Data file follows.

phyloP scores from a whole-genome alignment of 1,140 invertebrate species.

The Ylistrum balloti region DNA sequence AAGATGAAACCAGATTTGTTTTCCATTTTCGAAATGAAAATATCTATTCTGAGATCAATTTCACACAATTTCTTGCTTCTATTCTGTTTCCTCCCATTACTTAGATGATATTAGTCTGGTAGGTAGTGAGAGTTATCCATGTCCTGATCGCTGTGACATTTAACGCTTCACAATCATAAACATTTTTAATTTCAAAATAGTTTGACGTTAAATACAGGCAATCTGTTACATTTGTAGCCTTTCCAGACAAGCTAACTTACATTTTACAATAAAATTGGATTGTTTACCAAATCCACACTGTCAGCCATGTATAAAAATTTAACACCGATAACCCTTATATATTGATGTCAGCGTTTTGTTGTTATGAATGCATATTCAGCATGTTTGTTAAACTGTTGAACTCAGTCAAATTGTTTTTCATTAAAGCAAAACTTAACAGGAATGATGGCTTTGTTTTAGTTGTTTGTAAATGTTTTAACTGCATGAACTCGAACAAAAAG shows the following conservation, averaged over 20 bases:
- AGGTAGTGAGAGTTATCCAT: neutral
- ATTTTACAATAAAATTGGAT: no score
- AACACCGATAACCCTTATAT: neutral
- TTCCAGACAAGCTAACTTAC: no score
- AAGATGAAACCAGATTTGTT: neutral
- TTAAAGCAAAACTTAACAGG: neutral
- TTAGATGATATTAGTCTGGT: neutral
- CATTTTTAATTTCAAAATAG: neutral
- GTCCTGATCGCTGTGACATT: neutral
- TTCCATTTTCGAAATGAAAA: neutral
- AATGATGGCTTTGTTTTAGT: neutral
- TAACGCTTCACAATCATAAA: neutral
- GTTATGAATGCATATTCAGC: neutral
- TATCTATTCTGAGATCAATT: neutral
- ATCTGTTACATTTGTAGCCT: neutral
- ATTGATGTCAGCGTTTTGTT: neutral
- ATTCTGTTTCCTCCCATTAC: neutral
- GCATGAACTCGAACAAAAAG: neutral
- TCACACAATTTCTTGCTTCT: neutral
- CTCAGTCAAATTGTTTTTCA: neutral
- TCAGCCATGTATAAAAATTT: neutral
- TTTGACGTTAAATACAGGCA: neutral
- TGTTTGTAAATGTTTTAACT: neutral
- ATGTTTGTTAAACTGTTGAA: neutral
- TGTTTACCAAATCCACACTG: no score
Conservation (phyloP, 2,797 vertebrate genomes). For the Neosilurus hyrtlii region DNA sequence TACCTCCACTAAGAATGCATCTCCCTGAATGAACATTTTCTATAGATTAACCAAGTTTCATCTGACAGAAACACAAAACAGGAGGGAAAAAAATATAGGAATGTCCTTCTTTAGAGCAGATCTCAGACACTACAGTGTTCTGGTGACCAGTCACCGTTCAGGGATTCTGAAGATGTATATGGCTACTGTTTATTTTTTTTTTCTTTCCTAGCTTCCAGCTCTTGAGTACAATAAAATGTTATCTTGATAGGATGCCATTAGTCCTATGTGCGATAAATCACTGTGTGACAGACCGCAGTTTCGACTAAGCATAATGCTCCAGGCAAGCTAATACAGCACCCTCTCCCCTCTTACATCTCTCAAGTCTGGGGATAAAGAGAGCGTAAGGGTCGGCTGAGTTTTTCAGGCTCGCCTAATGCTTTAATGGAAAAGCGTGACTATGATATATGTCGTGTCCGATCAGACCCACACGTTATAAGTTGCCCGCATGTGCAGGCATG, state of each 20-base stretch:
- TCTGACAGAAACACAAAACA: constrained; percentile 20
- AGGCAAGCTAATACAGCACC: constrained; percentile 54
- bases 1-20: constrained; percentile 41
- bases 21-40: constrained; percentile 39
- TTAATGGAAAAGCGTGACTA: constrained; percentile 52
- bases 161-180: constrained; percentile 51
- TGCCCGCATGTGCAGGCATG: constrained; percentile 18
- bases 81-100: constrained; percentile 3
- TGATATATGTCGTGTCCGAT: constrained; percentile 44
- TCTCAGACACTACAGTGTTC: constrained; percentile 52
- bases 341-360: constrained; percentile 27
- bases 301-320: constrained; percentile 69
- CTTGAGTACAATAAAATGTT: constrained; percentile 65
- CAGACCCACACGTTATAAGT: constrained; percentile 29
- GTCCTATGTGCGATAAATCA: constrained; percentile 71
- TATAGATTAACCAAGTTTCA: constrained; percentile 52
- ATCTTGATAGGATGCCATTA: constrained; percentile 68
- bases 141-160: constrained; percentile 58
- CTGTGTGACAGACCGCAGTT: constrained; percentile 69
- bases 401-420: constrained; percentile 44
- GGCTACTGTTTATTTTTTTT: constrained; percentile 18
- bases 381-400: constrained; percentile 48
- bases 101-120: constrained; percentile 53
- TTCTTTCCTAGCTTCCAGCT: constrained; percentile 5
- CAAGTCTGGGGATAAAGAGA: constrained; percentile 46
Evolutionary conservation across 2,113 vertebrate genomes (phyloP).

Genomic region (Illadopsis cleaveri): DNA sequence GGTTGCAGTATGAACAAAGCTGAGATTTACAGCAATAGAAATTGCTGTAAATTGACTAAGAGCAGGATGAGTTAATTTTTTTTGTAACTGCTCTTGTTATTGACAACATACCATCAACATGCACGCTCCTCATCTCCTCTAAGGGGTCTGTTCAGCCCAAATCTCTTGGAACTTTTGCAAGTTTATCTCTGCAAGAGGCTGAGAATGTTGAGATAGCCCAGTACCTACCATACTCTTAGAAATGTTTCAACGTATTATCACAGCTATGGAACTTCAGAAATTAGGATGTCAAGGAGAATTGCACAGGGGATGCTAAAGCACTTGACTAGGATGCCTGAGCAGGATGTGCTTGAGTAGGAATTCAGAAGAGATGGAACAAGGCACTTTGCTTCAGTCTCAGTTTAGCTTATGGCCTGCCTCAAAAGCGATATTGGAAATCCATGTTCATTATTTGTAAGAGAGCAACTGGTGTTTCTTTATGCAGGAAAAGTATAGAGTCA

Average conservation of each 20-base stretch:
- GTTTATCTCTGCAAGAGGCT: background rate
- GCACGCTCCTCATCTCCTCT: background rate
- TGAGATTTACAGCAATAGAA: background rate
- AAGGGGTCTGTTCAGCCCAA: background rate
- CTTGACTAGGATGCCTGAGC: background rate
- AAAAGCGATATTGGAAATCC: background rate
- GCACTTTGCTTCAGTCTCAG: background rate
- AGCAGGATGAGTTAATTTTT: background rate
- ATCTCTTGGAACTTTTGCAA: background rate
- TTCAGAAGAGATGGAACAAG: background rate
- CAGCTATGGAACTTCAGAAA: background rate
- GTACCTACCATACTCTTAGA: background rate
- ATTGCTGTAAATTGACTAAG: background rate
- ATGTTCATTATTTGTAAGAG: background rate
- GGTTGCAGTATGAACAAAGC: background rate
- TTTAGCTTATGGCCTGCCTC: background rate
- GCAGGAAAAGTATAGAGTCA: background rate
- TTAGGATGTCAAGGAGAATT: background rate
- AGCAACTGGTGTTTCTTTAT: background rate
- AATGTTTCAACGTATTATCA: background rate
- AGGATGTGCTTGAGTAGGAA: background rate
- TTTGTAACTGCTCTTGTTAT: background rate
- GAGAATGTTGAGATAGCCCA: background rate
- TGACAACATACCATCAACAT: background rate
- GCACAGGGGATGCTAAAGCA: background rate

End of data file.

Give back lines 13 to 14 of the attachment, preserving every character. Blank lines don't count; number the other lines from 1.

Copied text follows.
- AATGATGGCTTTGTTTTAGT: neutral
- TAACGCTTCACAATCATAAA: neutral